New study prompts CBMR to shift gears

Mountaineer Square North review delayed for branding results

Three weeks ago Mt. Crested Butte Planning Commission chairman Dusty Demerson asked the designers of Crested Butte Mountain Resort’s proposed Mountaineer Square North development just what sets it apart from every other copy-cat base area in the state’s ski industry.



On January 9 CBMR will give an answer. Here’s a hint: “It inspires your passion for adventure.”
Six months ago the ski area began a series of surveys and interviews as part of an intensive branding study, the results of which were intended to help redefine the “brand” of the resort.
But according to CBMR’s vice president and chief marketing officer Ken Stone, “The brand is much deeper than just superficial advertising.”
On Wednesday, December 19 CBMR representatives were scheduled for the fifth in a series of public hearings to take comments on the resort’s new base area plans. According to the resort’s director of real estate and sales Michael Kraatz, they intended to show up with no changes to the plans. In fact, there wasn’t any presentation at all, because last week the company decided to shift gears and incorporate elements of the completed branding study into the plans.
According to Mt. Crested Butte town manager Joe Fitzpatrick, the resort is scheduled to present the findings of the branding study, along with a taste of the new brand philosophy, in a detailed presentation to the Mt. Crested Butte Planning Commission on
“They won’t have a new version,” Fitzpatrick says of the Mountaineer Square North plans. “What they will have for us on January 9 is another idea of when they’ll be ready.”
Kraatz says the move isn’t a big step back for CBMR, in the grand scheme of things, but they do have work ahead with incorporating the brand elements in the Mountaineer Square North plans.
The decision to change, Kraatz says, was largely based on Demerson’s question about distinctness, and good timing with the branding study just being completed.
Demerson says the question first occurred to him when the Planning Commission was reviewing designs for the bus loop. “I remember the focus being trying to do something distinctive, whether architecture, land use or whatever. When you see pictures of most base areas you don’t know where you are,” Demerson says.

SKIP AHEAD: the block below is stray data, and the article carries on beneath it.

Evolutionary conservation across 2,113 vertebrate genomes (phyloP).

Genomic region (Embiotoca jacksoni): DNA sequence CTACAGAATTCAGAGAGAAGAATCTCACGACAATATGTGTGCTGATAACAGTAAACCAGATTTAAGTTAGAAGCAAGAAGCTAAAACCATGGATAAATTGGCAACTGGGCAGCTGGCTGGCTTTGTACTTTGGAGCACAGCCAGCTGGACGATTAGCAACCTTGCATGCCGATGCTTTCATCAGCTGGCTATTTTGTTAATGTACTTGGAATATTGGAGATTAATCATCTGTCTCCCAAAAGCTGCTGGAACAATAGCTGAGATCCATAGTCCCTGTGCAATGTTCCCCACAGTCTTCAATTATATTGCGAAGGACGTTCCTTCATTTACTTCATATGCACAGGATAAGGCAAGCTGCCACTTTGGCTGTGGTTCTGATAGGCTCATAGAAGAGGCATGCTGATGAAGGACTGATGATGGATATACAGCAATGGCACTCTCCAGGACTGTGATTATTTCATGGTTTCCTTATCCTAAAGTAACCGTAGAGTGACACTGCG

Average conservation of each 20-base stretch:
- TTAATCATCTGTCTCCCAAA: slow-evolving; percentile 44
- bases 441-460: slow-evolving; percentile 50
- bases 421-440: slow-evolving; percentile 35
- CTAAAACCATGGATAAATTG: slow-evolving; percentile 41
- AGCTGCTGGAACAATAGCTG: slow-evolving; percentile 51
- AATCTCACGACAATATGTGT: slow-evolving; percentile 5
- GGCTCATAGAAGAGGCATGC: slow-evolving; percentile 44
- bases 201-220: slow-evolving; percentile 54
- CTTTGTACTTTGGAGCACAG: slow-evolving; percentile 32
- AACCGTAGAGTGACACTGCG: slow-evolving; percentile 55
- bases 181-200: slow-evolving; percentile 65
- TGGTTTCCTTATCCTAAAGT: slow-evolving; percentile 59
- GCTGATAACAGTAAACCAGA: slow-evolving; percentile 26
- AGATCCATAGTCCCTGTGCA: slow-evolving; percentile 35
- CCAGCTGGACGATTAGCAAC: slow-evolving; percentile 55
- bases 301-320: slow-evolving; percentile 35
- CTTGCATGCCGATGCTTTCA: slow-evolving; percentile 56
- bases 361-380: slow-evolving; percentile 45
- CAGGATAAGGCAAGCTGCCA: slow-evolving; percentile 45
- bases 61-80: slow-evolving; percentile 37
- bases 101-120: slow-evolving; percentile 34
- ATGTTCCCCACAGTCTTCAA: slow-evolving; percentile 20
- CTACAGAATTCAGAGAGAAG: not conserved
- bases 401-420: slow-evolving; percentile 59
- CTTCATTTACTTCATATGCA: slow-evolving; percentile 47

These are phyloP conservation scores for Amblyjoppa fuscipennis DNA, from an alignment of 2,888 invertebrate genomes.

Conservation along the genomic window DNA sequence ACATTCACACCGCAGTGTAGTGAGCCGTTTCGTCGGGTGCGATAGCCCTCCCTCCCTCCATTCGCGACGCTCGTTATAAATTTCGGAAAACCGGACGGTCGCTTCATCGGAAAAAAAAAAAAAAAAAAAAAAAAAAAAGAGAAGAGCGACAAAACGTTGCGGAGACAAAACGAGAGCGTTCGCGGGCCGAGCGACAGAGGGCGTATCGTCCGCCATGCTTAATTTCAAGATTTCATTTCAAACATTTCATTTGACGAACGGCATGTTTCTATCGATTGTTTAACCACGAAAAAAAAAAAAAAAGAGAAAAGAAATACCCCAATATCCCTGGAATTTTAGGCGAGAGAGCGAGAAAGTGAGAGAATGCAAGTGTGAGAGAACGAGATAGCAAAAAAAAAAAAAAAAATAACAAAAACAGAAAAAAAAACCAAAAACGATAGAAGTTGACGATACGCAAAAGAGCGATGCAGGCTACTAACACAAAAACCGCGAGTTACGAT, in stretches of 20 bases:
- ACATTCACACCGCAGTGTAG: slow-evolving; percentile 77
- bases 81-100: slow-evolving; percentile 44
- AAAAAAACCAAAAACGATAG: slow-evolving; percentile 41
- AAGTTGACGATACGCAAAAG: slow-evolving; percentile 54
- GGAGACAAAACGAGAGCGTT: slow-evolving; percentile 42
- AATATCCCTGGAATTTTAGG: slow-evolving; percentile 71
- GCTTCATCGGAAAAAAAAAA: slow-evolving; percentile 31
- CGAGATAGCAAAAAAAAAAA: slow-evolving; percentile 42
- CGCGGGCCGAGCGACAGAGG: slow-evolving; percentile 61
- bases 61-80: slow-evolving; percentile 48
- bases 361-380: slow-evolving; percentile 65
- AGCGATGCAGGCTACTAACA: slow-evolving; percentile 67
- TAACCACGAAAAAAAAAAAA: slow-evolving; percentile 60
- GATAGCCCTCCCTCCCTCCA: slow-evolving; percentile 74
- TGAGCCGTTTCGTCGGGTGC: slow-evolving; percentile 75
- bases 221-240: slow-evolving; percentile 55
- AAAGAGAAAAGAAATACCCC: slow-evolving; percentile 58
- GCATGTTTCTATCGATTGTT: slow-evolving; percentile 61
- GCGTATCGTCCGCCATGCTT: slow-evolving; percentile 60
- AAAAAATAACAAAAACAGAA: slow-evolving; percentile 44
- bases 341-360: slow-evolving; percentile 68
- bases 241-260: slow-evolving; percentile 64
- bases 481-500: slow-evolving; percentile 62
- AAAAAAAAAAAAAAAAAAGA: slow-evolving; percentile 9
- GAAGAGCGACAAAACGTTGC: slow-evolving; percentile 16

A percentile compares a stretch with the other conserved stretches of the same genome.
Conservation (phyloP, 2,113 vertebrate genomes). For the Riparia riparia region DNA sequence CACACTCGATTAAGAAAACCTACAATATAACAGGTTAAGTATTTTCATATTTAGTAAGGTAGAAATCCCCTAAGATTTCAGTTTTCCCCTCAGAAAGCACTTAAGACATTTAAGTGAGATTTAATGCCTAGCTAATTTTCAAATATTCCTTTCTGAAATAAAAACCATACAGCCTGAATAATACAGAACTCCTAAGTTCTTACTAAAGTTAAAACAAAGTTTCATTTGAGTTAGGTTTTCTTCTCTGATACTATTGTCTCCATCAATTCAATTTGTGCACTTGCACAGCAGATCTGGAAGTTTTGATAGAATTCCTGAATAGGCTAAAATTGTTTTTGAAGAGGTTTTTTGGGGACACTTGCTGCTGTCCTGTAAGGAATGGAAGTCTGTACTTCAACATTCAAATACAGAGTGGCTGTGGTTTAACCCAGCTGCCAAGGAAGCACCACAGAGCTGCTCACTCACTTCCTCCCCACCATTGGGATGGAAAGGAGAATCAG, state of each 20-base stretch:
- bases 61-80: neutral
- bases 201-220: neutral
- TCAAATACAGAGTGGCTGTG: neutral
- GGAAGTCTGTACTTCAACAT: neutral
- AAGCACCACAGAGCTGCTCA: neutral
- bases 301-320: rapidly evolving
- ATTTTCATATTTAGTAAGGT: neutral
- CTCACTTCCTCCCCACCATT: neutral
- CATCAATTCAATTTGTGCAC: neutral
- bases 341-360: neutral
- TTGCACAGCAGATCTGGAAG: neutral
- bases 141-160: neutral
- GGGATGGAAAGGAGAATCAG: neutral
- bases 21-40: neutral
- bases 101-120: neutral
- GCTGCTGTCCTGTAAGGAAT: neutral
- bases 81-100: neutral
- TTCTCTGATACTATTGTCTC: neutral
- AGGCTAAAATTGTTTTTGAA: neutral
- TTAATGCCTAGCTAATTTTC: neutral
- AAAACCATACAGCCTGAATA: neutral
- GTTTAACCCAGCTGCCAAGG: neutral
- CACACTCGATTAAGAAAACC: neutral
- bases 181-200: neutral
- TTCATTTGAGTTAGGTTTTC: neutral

Demerson says that philosophy of distinctness helped shape the way the Lodge turned out, but it wasn’t truly refined. When the Planning Commission started reviewing designs for Mountaineer Square North, “the question became, are we getting away from that theme,” Demerson says.
Stone says the change won’t be made to specifically set the resort apart from others, but to truly capture the spirit of Crested Butte—the way people here live, think, and play, he says.
But it’s also about the perceptions of others, previous guests and people who may be familiar with the name, but have never been here. CBMR is no longer “The Great Unknown,” the first brand Stone says the resort may have developed in the early ’70s. The resort and the North Valley as a whole, he says, have grown up. “We’re playing in a different league,” he says.
Kraatz says the new brand will certainly shape CBMR for years to come, but it will also affect developments in and around the Valley, businesses and marketing ideas.
“We’re going to make adjustments to the (Mountaineer Square North) plans we’ve already created. I don’t know to what extent, but there will be changes. Densities will not change, commercial square footages will not change. It’s the look and feel of the project that will be further refined,” Kraatz says.
Some public comments opposing the current Mountaineer Square North plans have attacked the development’s tall buildings, abundance of condominium units, and lack of any real hotels.
Even CBMR’s branding results indicate the resort needs to shift to a quality-over-volume scenario. “You need less volume if you go after the right customers,” Stone says. But Stone also says this is a theme that CBMR has been integrating in the recent developments, largely as a result of public comment.
When originally proposed, Mountaineer Square North had a much denser layout, less open space and even more condominium units than proposed today, Stone says. The resort’s plans shifted from the town’s baseline of 30 percent open space to 48 percent open space, the number of units dropped, and the density dropped as well, he says.
When asked if the upcoming renewed plans will have even fewer condo units, but with larger square footages, Stone said, “I don’t know. Certainly we need more volume… but there’s always this fear that we’re going to change and become something different because of that. I don’t think so,” Stone says.
Kraatz says the proposed North Village will also get a similar treatment, although plans for that project are still in their infancy. “The traditional neighborhood design will stay, but we’ll have further refinement of architectural standards and a change in provided amenities.”
CBMR has held several meetings with local real estate agents to give a preview of the study and how it may be incorporated, as well as several employee meetings and training sessions, Kraatz says. The lead design firm on Mountaineer Square North, California-based EDAW, has been completely supportive of the change Kraatz says. The “official” roll out, he says, will be in January.
Demerson received only a brief glimpse of the branding results as relayed to him during this interview, but says he’s excited to hear full presentation in two weeks. “I’m anxious to see how it integrates. I’m glad to see they’re thinking in that direction.”
“It’s kind of like giving birth,” Stone says. “It’s very exciting to have something to measure all of our service levels against. It really starts with what’s true, what’s meaningful, and what’s distinctive about Crested Butte.”

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